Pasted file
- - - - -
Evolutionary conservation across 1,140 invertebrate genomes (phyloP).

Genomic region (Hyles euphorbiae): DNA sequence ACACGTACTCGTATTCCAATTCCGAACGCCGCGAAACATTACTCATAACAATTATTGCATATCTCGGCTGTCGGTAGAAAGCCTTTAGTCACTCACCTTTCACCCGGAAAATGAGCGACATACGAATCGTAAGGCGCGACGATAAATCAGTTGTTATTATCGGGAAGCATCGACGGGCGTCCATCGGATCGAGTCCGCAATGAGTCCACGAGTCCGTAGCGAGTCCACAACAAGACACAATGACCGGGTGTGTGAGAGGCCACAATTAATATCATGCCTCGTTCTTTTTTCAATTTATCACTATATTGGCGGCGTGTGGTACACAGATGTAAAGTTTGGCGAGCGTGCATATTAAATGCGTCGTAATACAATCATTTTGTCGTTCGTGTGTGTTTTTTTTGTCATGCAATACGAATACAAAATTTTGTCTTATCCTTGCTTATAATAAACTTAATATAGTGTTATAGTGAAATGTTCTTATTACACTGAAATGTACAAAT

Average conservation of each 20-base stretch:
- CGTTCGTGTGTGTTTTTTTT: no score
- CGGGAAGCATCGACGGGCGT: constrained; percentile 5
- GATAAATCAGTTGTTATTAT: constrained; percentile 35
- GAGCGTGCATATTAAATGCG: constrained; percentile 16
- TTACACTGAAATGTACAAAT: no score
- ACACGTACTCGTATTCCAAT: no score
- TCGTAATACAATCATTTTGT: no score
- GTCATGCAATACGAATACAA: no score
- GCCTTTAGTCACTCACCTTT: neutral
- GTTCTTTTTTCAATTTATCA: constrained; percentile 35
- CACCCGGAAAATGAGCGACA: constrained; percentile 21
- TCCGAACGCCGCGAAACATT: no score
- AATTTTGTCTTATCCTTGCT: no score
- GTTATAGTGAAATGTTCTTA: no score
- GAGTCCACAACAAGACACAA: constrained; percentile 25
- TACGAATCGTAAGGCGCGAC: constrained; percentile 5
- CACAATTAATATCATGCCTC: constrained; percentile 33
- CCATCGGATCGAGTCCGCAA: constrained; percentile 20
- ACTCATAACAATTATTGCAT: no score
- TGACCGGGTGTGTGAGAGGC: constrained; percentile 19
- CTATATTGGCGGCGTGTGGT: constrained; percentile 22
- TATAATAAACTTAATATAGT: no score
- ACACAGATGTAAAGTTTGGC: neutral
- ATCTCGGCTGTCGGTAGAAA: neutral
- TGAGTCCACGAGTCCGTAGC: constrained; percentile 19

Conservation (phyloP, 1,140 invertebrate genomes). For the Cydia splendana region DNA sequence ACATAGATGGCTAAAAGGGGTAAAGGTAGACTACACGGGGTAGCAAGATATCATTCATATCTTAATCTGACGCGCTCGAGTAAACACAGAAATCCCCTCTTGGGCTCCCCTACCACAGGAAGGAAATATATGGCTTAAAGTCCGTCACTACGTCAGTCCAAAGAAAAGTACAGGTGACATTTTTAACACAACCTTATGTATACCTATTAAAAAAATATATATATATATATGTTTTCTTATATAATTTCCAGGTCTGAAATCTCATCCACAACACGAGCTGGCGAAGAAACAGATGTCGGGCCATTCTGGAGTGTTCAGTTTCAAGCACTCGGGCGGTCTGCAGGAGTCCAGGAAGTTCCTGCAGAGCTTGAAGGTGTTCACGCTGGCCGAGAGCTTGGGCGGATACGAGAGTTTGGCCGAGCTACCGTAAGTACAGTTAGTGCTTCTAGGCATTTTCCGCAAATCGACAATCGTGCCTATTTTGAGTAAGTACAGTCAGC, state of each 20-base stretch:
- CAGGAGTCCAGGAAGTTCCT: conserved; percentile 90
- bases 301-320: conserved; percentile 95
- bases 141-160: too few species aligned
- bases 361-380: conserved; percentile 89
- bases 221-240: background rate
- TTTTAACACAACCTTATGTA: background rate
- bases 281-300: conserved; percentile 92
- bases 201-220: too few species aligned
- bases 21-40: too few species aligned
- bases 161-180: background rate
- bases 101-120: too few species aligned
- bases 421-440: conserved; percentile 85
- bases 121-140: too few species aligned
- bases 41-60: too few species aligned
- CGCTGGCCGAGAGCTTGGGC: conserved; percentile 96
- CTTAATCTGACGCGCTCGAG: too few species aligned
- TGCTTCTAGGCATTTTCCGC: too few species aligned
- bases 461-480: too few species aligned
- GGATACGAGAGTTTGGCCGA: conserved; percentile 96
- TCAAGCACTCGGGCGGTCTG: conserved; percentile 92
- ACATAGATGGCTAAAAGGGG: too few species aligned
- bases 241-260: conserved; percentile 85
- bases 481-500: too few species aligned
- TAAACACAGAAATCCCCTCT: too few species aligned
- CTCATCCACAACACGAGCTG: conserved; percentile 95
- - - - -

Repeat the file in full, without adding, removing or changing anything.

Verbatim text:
Evolutionary conservation across 1,140 invertebrate genomes (phyloP).

Genomic region (Hyles euphorbiae): DNA sequence ACACGTACTCGTATTCCAATTCCGAACGCCGCGAAACATTACTCATAACAATTATTGCATATCTCGGCTGTCGGTAGAAAGCCTTTAGTCACTCACCTTTCACCCGGAAAATGAGCGACATACGAATCGTAAGGCGCGACGATAAATCAGTTGTTATTATCGGGAAGCATCGACGGGCGTCCATCGGATCGAGTCCGCAATGAGTCCACGAGTCCGTAGCGAGTCCACAACAAGACACAATGACCGGGTGTGTGAGAGGCCACAATTAATATCATGCCTCGTTCTTTTTTCAATTTATCACTATATTGGCGGCGTGTGGTACACAGATGTAAAGTTTGGCGAGCGTGCATATTAAATGCGTCGTAATACAATCATTTTGTCGTTCGTGTGTGTTTTTTTTGTCATGCAATACGAATACAAAATTTTGTCTTATCCTTGCTTATAATAAACTTAATATAGTGTTATAGTGAAATGTTCTTATTACACTGAAATGTACAAAT

Average conservation of each 20-base stretch:
- CGTTCGTGTGTGTTTTTTTT: no score
- CGGGAAGCATCGACGGGCGT: constrained; percentile 5
- GATAAATCAGTTGTTATTAT: constrained; percentile 35
- GAGCGTGCATATTAAATGCG: constrained; percentile 16
- TTACACTGAAATGTACAAAT: no score
- ACACGTACTCGTATTCCAAT: no score
- TCGTAATACAATCATTTTGT: no score
- GTCATGCAATACGAATACAA: no score
- GCCTTTAGTCACTCACCTTT: neutral
- GTTCTTTTTTCAATTTATCA: constrained; percentile 35
- CACCCGGAAAATGAGCGACA: constrained; percentile 21
- TCCGAACGCCGCGAAACATT: no score
- AATTTTGTCTTATCCTTGCT: no score
- GTTATAGTGAAATGTTCTTA: no score
- GAGTCCACAACAAGACACAA: constrained; percentile 25
- TACGAATCGTAAGGCGCGAC: constrained; percentile 5
- CACAATTAATATCATGCCTC: constrained; percentile 33
- CCATCGGATCGAGTCCGCAA: constrained; percentile 20
- ACTCATAACAATTATTGCAT: no score
- TGACCGGGTGTGTGAGAGGC: constrained; percentile 19
- CTATATTGGCGGCGTGTGGT: constrained; percentile 22
- TATAATAAACTTAATATAGT: no score
- ACACAGATGTAAAGTTTGGC: neutral
- ATCTCGGCTGTCGGTAGAAA: neutral
- TGAGTCCACGAGTCCGTAGC: constrained; percentile 19

Conservation (phyloP, 1,140 invertebrate genomes). For the Cydia splendana region DNA sequence ACATAGATGGCTAAAAGGGGTAAAGGTAGACTACACGGGGTAGCAAGATATCATTCATATCTTAATCTGACGCGCTCGAGTAAACACAGAAATCCCCTCTTGGGCTCCCCTACCACAGGAAGGAAATATATGGCTTAAAGTCCGTCACTACGTCAGTCCAAAGAAAAGTACAGGTGACATTTTTAACACAACCTTATGTATACCTATTAAAAAAATATATATATATATATGTTTTCTTATATAATTTCCAGGTCTGAAATCTCATCCACAACACGAGCTGGCGAAGAAACAGATGTCGGGCCATTCTGGAGTGTTCAGTTTCAAGCACTCGGGCGGTCTGCAGGAGTCCAGGAAGTTCCTGCAGAGCTTGAAGGTGTTCACGCTGGCCGAGAGCTTGGGCGGATACGAGAGTTTGGCCGAGCTACCGTAAGTACAGTTAGTGCTTCTAGGCATTTTCCGCAAATCGACAATCGTGCCTATTTTGAGTAAGTACAGTCAGC, state of each 20-base stretch:
- CAGGAGTCCAGGAAGTTCCT: conserved; percentile 90
- bases 301-320: conserved; percentile 95
- bases 141-160: too few species aligned
- bases 361-380: conserved; percentile 89
- bases 221-240: background rate
- TTTTAACACAACCTTATGTA: background rate
- bases 281-300: conserved; percentile 92
- bases 201-220: too few species aligned
- bases 21-40: too few species aligned
- bases 161-180: background rate
- bases 101-120: too few species aligned
- bases 421-440: conserved; percentile 85
- bases 121-140: too few species aligned
- bases 41-60: too few species aligned
- CGCTGGCCGAGAGCTTGGGC: conserved; percentile 96
- CTTAATCTGACGCGCTCGAG: too few species aligned
- TGCTTCTAGGCATTTTCCGC: too few species aligned
- bases 461-480: too few species aligned
- GGATACGAGAGTTTGGCCGA: conserved; percentile 96
- TCAAGCACTCGGGCGGTCTG: conserved; percentile 92
- ACATAGATGGCTAAAAGGGG: too few species aligned
- bases 241-260: conserved; percentile 85
- bases 481-500: too few species aligned
- TAAACACAGAAATCCCCTCT: too few species aligned
- CTCATCCACAACACGAGCTG: conserved; percentile 95